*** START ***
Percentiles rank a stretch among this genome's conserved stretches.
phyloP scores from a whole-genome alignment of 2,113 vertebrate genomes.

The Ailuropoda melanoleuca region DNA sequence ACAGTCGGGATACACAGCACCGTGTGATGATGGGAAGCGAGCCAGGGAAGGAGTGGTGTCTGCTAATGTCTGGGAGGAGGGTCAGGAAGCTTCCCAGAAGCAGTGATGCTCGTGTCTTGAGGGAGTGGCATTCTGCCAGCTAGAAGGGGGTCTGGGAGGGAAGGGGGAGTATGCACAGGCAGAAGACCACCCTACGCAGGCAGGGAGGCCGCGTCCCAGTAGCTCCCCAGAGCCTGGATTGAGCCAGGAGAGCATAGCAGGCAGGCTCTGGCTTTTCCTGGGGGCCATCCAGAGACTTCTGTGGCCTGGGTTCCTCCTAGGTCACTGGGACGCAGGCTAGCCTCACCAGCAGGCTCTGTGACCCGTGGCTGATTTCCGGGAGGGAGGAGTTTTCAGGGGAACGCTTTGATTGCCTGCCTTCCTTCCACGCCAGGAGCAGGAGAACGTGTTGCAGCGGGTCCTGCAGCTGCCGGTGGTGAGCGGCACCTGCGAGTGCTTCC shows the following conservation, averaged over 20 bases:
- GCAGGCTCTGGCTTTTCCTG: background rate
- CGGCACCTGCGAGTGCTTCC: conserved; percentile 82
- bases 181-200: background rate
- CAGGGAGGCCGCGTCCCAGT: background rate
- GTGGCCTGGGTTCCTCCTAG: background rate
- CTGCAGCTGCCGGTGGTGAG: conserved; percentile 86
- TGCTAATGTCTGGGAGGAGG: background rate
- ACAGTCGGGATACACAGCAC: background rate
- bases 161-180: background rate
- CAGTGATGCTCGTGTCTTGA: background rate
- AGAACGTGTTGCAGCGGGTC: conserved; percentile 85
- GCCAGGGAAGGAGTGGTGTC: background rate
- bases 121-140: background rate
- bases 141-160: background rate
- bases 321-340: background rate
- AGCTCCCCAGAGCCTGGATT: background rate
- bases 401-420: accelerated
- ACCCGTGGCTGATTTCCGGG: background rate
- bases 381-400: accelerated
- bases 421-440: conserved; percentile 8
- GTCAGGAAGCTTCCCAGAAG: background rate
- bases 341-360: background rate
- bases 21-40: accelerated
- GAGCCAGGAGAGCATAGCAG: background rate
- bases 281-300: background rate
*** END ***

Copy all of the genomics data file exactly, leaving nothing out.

Percentiles rank a stretch among this genome's conserved stretches.
phyloP scores from a whole-genome alignment of 2,113 vertebrate genomes.

The Ailuropoda melanoleuca region DNA sequence ACAGTCGGGATACACAGCACCGTGTGATGATGGGAAGCGAGCCAGGGAAGGAGTGGTGTCTGCTAATGTCTGGGAGGAGGGTCAGGAAGCTTCCCAGAAGCAGTGATGCTCGTGTCTTGAGGGAGTGGCATTCTGCCAGCTAGAAGGGGGTCTGGGAGGGAAGGGGGAGTATGCACAGGCAGAAGACCACCCTACGCAGGCAGGGAGGCCGCGTCCCAGTAGCTCCCCAGAGCCTGGATTGAGCCAGGAGAGCATAGCAGGCAGGCTCTGGCTTTTCCTGGGGGCCATCCAGAGACTTCTGTGGCCTGGGTTCCTCCTAGGTCACTGGGACGCAGGCTAGCCTCACCAGCAGGCTCTGTGACCCGTGGCTGATTTCCGGGAGGGAGGAGTTTTCAGGGGAACGCTTTGATTGCCTGCCTTCCTTCCACGCCAGGAGCAGGAGAACGTGTTGCAGCGGGTCCTGCAGCTGCCGGTGGTGAGCGGCACCTGCGAGTGCTTCC shows the following conservation, averaged over 20 bases:
- GCAGGCTCTGGCTTTTCCTG: background rate
- CGGCACCTGCGAGTGCTTCC: conserved; percentile 82
- bases 181-200: background rate
- CAGGGAGGCCGCGTCCCAGT: background rate
- GTGGCCTGGGTTCCTCCTAG: background rate
- CTGCAGCTGCCGGTGGTGAG: conserved; percentile 86
- TGCTAATGTCTGGGAGGAGG: background rate
- ACAGTCGGGATACACAGCAC: background rate
- bases 161-180: background rate
- CAGTGATGCTCGTGTCTTGA: background rate
- AGAACGTGTTGCAGCGGGTC: conserved; percentile 85
- GCCAGGGAAGGAGTGGTGTC: background rate
- bases 121-140: background rate
- bases 141-160: background rate
- bases 321-340: background rate
- AGCTCCCCAGAGCCTGGATT: background rate
- bases 401-420: accelerated
- ACCCGTGGCTGATTTCCGGG: background rate
- bases 381-400: accelerated
- bases 421-440: conserved; percentile 8
- GTCAGGAAGCTTCCCAGAAG: background rate
- bases 341-360: background rate
- bases 21-40: accelerated
- GAGCCAGGAGAGCATAGCAG: background rate
- bases 281-300: background rate